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cortijos, caza del moro, magrebi,

English translation: shantytowns, Arab-bashing, Northwest African


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17:36 Oct 2, 2000
Spanish to English translations [PRO]
Spanish term or phrase: cortijos, caza del moro, magrebi,
All related to recent racial riots in Spain. A lot of interviews contain the above words.

Cortijos os the Andalusian cortijo (rich person ranch) but a reference to where illegal workers
are living - shacks, shants, abandoned houses etc.

I also need the despective term for moro and a translation for magrebi. I am inclined to use 'arab' and 'magrebi' or North African.

Apart from suggested translations, I would appreciate any information, whether English or Spanish to clarify these terms.
English translation:shantytowns, Arab-bashing, Northwest African
The term "Maghrebi", while correct, I think is too little-known among English speakers.
Selected response from:

xxxJon Zuber
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Summary of answers provided
nashantytowns, Arab-bashing, Northwest AfricanxxxJon Zuber
naMaghrebi, hovel, sand nDavid Moore
na"cortijo" may be translated as farms, country estates
naabandoned farmhouses; Ay-rabs / Ay-rab-baiting or Ay-rab hounding; North Africans
Yolanda Broad



1 hr
abandoned farmhouses; Ay-rabs / Ay-rab-baiting or Ay-rab hounding; North Africans

Info from my husband, the Spain expert: the difference between a rancho and other kinds of farms in Spain is that the ranchos are self-contained: the farmer (ranchero) lives on his property, rather than in a farming village, as is the case with many Spanish farmers. Ranchos are *not* particularly large properties, nor wealthy, either. Southern Andalusia is full of abandoned ranchos, because many farmers have died heirless, or their heirs just have been interested in taking over when their parents passed on. And a lot of them have just not been financially viable, and were abandoned for that reason.

Over here, when people want to be dispective towards Arabs, they (mis)pronounce the word as: Ay-rab. Or *ragheads* (that's for those who wear turbans). Since I don't have the rest of your sentence, I'm guessing what would fit best. I've suggested a couple, up above, but can think of a number of others. Pick what suits you: flushing out Ay-rabs, hunting/running/chasing down As... Whatever they are doing to those poor Arabs, it will fit one of those contexts where the Arab is the "prey" and the Spaniard is the hunter. In the U.S., our illegal immigrants are "wetbacks"--usually Mexicans who cross the border into the U.S. by wading across the Rio Grande (called the Rio Bravo south of the border...). And I've seen articles in French on the Arabs who wind up in Spain (or at least wash ashore drowned onto Spanish beaches) where they are referred to as "dos mouillés" (literal translation of *wetback*). That is, the concept of the U.S. illegal Mexican immigrant is familiar enough to the French reader that the parallel is easily drawn.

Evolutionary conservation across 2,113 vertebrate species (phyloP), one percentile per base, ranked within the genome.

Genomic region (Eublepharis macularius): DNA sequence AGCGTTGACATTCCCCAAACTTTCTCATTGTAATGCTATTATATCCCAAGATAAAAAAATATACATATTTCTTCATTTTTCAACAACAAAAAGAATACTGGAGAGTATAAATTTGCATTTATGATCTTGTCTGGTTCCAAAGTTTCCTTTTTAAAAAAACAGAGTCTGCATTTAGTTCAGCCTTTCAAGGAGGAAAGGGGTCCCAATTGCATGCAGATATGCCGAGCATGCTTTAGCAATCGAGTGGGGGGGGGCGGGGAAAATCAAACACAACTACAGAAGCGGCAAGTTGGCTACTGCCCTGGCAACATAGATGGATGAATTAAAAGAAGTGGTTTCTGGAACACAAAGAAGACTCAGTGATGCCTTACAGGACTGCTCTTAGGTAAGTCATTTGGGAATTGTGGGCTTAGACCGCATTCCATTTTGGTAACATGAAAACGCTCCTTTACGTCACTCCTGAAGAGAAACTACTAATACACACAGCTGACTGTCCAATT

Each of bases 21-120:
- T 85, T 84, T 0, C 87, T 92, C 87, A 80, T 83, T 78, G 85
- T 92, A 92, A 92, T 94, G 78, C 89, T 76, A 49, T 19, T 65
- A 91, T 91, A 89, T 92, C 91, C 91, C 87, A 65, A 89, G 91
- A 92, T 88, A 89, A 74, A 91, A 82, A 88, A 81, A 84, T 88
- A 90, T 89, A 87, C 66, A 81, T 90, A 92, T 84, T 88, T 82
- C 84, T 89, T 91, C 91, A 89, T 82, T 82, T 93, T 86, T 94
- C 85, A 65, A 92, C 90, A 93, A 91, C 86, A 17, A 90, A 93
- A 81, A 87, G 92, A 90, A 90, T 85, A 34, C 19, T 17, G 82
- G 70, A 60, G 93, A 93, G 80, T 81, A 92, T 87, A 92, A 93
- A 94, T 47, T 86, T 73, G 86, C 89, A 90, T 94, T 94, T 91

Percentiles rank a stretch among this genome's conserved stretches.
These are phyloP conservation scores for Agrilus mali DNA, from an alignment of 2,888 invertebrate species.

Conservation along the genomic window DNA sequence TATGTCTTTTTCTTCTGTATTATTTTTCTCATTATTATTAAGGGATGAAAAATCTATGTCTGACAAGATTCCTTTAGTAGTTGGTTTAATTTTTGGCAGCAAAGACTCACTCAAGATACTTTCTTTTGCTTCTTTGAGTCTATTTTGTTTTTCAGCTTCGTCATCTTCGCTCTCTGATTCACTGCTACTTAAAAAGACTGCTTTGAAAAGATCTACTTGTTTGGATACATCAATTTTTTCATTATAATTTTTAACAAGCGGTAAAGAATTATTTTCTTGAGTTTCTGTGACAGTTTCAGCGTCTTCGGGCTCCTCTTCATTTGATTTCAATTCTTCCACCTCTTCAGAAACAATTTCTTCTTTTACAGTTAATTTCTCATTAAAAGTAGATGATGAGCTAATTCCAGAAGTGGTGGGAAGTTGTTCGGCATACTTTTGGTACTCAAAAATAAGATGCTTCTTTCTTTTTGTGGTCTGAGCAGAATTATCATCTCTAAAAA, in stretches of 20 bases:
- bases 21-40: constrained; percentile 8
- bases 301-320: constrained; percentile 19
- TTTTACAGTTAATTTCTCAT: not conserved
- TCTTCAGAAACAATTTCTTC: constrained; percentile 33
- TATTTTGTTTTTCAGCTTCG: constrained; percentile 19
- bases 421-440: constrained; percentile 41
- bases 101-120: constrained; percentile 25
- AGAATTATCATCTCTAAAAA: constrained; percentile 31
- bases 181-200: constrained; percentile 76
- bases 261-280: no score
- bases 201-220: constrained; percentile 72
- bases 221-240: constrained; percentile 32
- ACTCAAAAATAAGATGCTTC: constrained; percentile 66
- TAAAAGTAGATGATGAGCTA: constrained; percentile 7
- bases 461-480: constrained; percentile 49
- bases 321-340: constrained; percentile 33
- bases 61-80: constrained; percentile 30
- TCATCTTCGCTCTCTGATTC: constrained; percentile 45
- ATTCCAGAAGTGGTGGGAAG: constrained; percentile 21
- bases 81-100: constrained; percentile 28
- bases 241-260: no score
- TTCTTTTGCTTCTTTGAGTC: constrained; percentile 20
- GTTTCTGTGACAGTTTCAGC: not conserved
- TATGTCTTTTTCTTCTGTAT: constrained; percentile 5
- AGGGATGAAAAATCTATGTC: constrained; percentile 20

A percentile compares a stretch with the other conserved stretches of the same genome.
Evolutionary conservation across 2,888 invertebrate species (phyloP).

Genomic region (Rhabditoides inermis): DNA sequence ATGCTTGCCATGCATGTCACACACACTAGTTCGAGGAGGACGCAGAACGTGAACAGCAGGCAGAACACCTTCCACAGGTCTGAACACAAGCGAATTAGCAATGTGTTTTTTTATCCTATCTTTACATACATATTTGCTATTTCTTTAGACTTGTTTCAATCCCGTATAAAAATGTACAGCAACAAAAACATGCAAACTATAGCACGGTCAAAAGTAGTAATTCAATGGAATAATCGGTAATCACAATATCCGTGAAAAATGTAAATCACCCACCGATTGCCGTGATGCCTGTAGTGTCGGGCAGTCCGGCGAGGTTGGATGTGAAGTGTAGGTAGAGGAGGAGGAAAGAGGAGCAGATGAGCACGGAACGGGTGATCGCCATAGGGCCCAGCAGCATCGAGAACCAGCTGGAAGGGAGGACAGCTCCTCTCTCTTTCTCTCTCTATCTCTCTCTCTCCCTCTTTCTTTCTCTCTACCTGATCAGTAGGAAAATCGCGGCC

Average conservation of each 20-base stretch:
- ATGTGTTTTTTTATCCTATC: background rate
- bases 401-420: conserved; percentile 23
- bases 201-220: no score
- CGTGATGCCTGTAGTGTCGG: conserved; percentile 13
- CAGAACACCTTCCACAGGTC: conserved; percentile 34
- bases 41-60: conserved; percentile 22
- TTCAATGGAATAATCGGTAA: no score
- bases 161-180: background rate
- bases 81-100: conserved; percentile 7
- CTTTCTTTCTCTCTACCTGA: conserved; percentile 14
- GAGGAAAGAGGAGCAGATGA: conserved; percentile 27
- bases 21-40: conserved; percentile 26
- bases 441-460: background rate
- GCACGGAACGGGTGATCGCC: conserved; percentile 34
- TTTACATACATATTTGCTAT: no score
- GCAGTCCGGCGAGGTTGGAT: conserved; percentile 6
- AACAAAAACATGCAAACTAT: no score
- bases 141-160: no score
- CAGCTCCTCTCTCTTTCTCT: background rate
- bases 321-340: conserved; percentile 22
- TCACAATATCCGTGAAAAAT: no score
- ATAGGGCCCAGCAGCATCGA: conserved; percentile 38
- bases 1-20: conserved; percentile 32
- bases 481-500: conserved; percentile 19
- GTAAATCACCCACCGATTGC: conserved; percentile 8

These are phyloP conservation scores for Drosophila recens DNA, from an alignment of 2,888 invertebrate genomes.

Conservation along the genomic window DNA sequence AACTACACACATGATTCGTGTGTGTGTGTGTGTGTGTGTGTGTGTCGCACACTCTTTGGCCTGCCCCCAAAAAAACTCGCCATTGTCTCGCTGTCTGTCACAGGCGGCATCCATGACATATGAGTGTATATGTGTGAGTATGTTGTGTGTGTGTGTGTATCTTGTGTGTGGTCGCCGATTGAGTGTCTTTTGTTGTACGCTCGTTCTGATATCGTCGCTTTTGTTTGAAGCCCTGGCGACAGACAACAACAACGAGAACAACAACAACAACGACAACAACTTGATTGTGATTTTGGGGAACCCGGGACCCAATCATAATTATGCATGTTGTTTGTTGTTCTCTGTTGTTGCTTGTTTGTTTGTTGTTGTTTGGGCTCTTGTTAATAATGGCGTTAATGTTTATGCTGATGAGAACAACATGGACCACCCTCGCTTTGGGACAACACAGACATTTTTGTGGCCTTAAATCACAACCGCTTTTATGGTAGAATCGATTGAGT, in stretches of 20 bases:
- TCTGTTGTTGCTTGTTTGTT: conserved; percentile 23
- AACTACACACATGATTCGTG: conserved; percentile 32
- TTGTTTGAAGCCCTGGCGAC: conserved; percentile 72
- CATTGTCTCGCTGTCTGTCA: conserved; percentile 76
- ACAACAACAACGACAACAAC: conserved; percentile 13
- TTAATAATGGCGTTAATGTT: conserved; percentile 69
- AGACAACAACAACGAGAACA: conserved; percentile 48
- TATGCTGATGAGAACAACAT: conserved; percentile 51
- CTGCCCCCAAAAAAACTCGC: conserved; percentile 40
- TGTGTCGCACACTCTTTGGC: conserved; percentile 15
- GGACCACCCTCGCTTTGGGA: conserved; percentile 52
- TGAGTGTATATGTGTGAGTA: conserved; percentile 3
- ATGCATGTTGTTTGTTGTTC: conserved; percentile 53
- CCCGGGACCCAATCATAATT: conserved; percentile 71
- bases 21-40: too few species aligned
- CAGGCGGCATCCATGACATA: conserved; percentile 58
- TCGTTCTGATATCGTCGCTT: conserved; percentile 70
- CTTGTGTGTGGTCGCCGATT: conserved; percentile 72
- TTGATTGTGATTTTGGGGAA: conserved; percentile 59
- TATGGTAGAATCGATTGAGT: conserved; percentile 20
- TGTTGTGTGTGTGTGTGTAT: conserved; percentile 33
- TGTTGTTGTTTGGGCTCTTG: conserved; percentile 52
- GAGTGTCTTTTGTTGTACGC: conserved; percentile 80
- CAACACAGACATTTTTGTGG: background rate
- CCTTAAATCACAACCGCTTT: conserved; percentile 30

From the Oxford Superlex:

Maghrébin Maghrébine / mag1ebE~, in / nom masculin et féminin
1 (habitant) inhabitant of the Maghreb;
2 (immigré) North African.
3. adjectif North African, Maghrebi.

    Oxford Superlex
    Roget's International Thesaurus
Yolanda Broad
United States
Local time: 23:07
Native speaker of: English
PRO pts in pair: 668
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5 hrs
"cortijo" may be translated as farms, country estates

where, unfortunately, illegal workers may be kept...
I suggest "Moro" manhunts; its difficult to maintain the derogatory tenor of the original. The "moro" in this case is North African,...
as explained by "magrebí", which in Arabic means "westerner"; i.e., inhabitant of the Sahara and North Africa, the west, with geographical reference to Arabia (note that these people are non-Semitic, more likely Hamitic or Tuaregs). "Magreb" is also the word that Morocco uses for itself in its tourism posters.

Local time: 05:07
Native speaker of: Native in EnglishEnglish
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10 hrs
Maghrebi, hovel, sand n

1. magrebí = Maghrebi (Oxford)

2. hovel = a small, wretched and often dirty house (Webster)

3. In Murcia, "los moros" is always used pejoratively and with disgust. The closest I have ever heard in English was "sand n" (the n being the term used by white racists in the US to refer to African Americans and not accepted for submission here) since the ignorant assume that all Arabs come from desert regions. Both imply intolerance and racism. Use the English term sparingly and with extreme caution.

David Moore
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13 hrs
shantytowns, Arab-bashing, Northwest African

The term "Maghrebi", while correct, I think is too little-known among English speakers.

xxxJon Zuber
PRO pts in pair: 172
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Yolanda Broad
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